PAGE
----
Cybersecurity Risks & Trends

What Are the Latest Cybersecurity Risks & Trends for Q1 2022?

Across all industries, cyberattacks have skyrocketed, resulting in a rise in cyber insurance claims and affected businesses experiencing larger and larger losses. 2021 was a record-breaking year for cybersecurity breaches. According to the Identity Theft Resource Center, the total number of breaches in the first 9 months of 2021 exceeded the total number of events in 2020 by 17%, and show no sign of slowing down anytime soon. The following are current cybersecurity risks & trends to keep an eye on this upcoming year:


Cyber Threats Hiding in QR Codes

Over the past few years, QR codes—scannable barcodes that direct individuals to specific documents or websites—have become increasingly prevalent within organizational settings. For example, restaurants may use QR codes to allow customers to view their menus online, and retailers may use such codes for digital payment purposes.

While the use of QR codes can certainly offer benefits to organizations, cyber experts confirmed that these codes might also pose potential security risks. In recent months, cybercriminals have begun leveraging QR codes to launch phishing attacks against customers and employees.

To execute such attacks, cybercriminals may either manipulate existing QR codes or place fraudulent QR codes within an organization, thus directing any customer or employee who scans these codes to malicious content. From there, cybercriminals may be able to compromise their victims’ devices and gain unauthorized access to their personal data. If employees’ devices are compromised, cybercriminals could also hack their entire organization.

Considering QR code phishing attacks are on the rise, it’s crucial for organizations to perform regular integrity evaluations of their QR codes to ensure they haven’t been manipulated in any way. Also, organizations should train their employees on this phishing technique and encourage them to look out for potentially suspicious codes. To minimize damages if an employee scans a harmful QR code, it’s best for organizations to safeguard their systems with spam blockers and multifactor authentication.


Cybersecurity Trends to Watch in 2022

The past year brought various cybersecurity developments across industry lines. Moving into 2022, these trends have continued to evolve—presenting new and expanding cyber threats for many organizations. As such, it’s vital for organizations to stay informed on these developments and adjust their cybersecurity practices accordingly. Here are some key cyber trends to watch for in 2022:


  • Elevated ransomware risks—Ransomware attacks have skyrocketed over the past few years. Such a rise is likely tied to cybercriminals becoming increasingly sophisticated and developing more avenues for launching these attacks (e.g., ransomware-as-a-service and remote desk protocol). According to NetDiligence’s annual cyber claims study, ransomware attacks were the largest driver of cyber insurance claims over the last five years; the average ransom demand rose to $247,000 and the median incident cost reached $352,000. Moving forward, organizations can’t afford to ignore ransomware risks. In particular, these types of attacks should be addressed during employee training and in workplace cybersecurity policies.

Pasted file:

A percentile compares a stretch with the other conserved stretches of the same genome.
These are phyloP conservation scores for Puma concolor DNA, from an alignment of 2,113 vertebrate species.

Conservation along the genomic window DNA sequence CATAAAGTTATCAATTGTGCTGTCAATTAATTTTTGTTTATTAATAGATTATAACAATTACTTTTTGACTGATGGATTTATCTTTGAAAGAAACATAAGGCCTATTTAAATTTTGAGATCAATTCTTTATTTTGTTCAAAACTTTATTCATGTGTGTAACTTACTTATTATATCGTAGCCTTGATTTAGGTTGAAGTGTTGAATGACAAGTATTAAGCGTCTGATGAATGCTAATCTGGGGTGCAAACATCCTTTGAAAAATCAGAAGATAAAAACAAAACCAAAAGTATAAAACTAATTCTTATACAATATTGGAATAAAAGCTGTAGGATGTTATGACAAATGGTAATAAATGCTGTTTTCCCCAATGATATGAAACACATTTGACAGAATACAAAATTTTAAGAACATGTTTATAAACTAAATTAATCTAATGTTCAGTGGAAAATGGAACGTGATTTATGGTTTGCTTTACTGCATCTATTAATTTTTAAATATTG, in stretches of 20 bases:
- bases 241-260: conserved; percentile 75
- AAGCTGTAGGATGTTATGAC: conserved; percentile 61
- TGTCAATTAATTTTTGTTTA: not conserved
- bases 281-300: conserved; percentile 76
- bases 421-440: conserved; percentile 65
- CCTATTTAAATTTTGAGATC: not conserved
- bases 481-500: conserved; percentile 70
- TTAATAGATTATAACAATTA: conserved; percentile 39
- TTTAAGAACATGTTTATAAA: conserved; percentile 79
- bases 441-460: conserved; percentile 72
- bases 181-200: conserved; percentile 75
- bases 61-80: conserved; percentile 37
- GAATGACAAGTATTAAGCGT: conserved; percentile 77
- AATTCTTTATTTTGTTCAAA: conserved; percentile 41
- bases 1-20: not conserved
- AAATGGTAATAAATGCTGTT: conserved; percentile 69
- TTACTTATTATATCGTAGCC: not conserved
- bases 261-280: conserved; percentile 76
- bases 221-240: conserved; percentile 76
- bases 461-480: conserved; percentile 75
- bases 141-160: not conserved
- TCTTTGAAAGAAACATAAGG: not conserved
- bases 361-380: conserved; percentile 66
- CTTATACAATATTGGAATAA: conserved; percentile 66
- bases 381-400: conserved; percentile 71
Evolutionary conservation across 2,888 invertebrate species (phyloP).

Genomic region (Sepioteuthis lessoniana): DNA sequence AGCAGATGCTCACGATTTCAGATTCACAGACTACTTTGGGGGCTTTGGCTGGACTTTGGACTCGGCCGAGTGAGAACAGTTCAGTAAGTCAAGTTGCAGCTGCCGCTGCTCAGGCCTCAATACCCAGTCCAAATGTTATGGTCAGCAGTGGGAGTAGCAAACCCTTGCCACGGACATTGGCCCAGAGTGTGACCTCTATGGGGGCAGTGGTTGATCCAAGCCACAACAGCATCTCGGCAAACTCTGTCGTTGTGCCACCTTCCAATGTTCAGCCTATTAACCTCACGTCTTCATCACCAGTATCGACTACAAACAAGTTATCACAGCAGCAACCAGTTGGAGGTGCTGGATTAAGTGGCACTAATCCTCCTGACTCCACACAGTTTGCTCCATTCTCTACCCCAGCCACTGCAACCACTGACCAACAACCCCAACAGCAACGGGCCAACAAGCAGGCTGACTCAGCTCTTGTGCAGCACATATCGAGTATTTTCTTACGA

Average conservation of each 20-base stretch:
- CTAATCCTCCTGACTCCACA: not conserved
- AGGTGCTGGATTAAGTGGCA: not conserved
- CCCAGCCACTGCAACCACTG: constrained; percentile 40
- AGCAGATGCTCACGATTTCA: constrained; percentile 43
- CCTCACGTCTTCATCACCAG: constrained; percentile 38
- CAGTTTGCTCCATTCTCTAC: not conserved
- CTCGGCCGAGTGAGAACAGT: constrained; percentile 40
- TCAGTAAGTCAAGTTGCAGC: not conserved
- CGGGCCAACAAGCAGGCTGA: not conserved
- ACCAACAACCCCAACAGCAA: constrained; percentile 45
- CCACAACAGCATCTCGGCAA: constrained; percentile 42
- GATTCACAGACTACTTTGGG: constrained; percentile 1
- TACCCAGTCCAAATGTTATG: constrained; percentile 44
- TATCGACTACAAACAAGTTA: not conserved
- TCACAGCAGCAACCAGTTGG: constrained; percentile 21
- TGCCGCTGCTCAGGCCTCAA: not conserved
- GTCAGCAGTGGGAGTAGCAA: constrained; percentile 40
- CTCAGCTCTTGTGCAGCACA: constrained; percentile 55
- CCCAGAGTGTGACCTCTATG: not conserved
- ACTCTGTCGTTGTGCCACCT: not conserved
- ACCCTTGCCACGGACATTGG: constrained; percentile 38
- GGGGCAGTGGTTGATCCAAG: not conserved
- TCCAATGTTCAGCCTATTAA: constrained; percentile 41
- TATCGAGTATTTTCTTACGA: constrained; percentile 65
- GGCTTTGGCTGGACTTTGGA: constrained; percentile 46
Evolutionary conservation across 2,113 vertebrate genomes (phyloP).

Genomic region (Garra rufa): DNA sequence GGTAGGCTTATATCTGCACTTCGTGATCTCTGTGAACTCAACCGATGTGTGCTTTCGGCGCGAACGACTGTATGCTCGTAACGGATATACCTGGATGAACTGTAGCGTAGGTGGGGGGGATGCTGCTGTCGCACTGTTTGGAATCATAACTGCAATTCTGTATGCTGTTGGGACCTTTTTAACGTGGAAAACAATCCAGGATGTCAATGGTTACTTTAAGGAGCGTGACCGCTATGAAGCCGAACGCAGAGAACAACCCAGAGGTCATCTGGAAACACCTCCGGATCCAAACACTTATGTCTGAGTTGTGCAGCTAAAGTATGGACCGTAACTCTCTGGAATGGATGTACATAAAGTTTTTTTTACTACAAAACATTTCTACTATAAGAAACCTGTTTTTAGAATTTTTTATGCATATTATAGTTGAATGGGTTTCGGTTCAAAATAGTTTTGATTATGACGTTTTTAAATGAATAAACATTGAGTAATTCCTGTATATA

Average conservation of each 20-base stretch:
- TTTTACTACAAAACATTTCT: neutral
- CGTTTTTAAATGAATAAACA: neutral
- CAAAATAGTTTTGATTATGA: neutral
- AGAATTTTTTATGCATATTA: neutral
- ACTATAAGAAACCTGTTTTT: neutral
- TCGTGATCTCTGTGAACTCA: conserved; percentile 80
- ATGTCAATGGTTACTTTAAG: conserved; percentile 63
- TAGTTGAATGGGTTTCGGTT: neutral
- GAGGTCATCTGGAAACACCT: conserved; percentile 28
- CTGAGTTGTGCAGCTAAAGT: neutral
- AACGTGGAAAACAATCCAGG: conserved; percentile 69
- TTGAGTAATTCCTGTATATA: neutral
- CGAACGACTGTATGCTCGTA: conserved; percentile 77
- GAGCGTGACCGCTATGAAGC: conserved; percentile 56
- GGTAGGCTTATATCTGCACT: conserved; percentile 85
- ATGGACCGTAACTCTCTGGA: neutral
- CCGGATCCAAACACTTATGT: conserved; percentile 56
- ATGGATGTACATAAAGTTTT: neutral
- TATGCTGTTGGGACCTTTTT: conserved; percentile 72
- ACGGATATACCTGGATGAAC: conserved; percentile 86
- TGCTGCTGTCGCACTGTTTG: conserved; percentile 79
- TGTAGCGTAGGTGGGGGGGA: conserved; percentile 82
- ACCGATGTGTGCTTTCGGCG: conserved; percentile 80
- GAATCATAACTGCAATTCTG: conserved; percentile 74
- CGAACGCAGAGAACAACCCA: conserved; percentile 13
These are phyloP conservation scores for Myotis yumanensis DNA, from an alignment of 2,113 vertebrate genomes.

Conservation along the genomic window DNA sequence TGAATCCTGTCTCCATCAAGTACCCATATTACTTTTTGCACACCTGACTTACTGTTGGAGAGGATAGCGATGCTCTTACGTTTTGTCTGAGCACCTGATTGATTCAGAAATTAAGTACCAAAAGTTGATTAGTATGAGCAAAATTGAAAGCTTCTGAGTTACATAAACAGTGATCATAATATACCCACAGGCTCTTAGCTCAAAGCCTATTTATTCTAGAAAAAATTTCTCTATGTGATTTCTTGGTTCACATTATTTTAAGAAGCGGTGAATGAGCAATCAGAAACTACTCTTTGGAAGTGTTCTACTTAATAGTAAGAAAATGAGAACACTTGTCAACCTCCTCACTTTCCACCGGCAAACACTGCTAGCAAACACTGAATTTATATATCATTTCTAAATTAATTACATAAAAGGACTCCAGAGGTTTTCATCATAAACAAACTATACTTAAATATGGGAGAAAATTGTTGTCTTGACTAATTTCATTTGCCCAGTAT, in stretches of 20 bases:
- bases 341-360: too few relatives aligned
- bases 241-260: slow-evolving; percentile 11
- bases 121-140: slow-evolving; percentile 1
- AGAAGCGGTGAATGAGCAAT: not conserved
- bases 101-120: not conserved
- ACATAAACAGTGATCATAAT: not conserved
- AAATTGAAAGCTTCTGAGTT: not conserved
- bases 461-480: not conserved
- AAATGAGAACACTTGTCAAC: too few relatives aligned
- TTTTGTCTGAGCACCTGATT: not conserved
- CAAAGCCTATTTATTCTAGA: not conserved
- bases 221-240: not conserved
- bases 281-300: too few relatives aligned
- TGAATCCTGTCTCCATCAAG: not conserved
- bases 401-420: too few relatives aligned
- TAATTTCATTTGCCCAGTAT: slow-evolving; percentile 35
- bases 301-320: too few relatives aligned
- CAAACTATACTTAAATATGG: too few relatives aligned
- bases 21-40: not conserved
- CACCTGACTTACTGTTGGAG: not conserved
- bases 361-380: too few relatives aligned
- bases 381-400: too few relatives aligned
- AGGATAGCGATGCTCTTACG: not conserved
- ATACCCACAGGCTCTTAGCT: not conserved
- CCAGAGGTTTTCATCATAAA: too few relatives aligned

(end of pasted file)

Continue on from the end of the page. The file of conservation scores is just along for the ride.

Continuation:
• Further foreign threats—In recent years, organizations have encountered a surge in state-sponsored attacks. Although such an attack could victimize any industry, the health care, energy and education sectors are more likely to be targeted due to the nature of their operations. Looking ahead, foreign attackers’ tactics are expected to become more aggressive. With this in mind, organizations need to be aware of the potential for future targeted attacks or other cyber-related losses stemming from political conflicts. Depending on their operations, organizations should evaluate their likelihood of being involved in incidents with state-sponsored threats and adjust their cybersecurity measures as needed.
  • Greater emphasis on supply chain safeguards—Several large-scale supply chain cyberattacks took place throughout 2021, impacting major organizations, including Microsoft, Colonial Pipeline and Kaseya. The collective fallout from these incidents has motivated organizations to review their supply chain cybersecurity risks and take steps to minimize their exposures. These steps might include incorporating cybersecurity expectations into vendor contracts, minimizing third parties’ access to organizational data and monitoring suppliers’ compliance with supply chain risk management procedures.
  • Increased cyber skills gap challenges—Widespread worker shortages are anticipated to contribute to the labor market’s already significant cyber skills gap. According to the Information Systems Security Association, there are nearly 4 million unfilled cybersecurity positions worldwide. This means that it may become more difficult for organizations to secure qualified IT professionals, potentially threatening their security capabilities. Additionally, employees of all positions may require further training to ensure proper protection against evolving cyberthreats.


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